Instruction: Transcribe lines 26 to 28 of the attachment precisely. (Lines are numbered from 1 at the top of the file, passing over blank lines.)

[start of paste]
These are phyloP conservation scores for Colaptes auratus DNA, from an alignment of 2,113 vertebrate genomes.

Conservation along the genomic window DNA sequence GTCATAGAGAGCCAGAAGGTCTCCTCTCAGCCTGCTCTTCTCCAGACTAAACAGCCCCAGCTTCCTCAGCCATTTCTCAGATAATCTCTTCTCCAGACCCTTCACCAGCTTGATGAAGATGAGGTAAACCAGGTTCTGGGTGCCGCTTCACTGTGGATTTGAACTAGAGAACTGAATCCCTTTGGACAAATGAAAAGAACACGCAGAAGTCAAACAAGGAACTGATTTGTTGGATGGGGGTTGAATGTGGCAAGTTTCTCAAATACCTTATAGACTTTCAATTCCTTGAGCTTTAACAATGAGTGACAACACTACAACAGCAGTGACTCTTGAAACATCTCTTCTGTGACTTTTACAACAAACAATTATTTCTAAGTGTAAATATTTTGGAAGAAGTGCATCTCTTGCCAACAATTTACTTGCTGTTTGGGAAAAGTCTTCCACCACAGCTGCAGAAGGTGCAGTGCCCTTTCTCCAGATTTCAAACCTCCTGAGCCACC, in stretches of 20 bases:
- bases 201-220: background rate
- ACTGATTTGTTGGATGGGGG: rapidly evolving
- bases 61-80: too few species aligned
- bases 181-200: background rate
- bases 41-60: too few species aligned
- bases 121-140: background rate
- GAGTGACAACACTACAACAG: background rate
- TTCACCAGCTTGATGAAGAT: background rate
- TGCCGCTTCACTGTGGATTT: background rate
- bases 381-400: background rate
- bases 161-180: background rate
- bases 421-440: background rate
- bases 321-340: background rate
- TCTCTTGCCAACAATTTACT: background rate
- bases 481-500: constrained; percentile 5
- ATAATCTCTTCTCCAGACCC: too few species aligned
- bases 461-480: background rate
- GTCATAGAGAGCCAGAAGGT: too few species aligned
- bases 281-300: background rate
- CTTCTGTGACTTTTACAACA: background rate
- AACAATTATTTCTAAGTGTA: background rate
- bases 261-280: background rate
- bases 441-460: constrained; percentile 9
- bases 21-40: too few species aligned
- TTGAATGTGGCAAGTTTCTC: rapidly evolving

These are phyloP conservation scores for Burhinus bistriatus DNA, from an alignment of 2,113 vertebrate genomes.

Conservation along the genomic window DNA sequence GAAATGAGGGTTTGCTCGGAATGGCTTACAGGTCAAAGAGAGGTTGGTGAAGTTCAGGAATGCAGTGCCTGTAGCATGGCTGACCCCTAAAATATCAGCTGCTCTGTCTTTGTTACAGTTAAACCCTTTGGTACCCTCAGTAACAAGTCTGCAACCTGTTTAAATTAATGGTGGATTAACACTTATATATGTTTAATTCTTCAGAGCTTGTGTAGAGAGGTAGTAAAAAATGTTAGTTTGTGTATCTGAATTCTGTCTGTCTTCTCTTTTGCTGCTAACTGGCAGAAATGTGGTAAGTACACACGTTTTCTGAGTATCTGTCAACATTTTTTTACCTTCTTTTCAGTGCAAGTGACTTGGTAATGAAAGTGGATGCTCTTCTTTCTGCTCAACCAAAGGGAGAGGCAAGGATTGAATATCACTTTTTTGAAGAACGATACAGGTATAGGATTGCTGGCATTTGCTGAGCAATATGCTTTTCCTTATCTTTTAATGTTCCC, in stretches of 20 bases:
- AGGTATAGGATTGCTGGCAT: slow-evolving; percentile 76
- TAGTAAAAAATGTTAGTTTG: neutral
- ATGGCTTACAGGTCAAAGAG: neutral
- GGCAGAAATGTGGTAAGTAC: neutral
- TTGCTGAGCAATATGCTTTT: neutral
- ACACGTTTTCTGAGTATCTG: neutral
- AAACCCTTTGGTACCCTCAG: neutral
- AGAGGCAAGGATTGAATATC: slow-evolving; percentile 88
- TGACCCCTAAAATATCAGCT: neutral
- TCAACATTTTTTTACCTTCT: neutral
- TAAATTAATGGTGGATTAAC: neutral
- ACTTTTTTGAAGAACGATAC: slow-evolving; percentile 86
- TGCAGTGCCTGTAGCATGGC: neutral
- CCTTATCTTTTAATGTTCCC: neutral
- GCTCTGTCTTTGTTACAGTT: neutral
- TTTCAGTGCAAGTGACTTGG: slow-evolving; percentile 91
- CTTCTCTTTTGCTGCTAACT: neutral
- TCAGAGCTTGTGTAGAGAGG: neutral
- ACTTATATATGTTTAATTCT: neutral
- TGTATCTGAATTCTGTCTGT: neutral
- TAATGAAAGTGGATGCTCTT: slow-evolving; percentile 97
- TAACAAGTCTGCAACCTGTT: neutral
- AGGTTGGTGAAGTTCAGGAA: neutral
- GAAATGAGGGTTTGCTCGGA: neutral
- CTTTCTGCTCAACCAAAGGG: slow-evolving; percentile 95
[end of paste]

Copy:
- bases 21-40: too few species aligned
- TTGAATGTGGCAAGTTTCTC: rapidly evolving

These are phyloP conservation scores for Burhinus bistriatus DNA, from an alignment of 2,113 vertebrate genomes.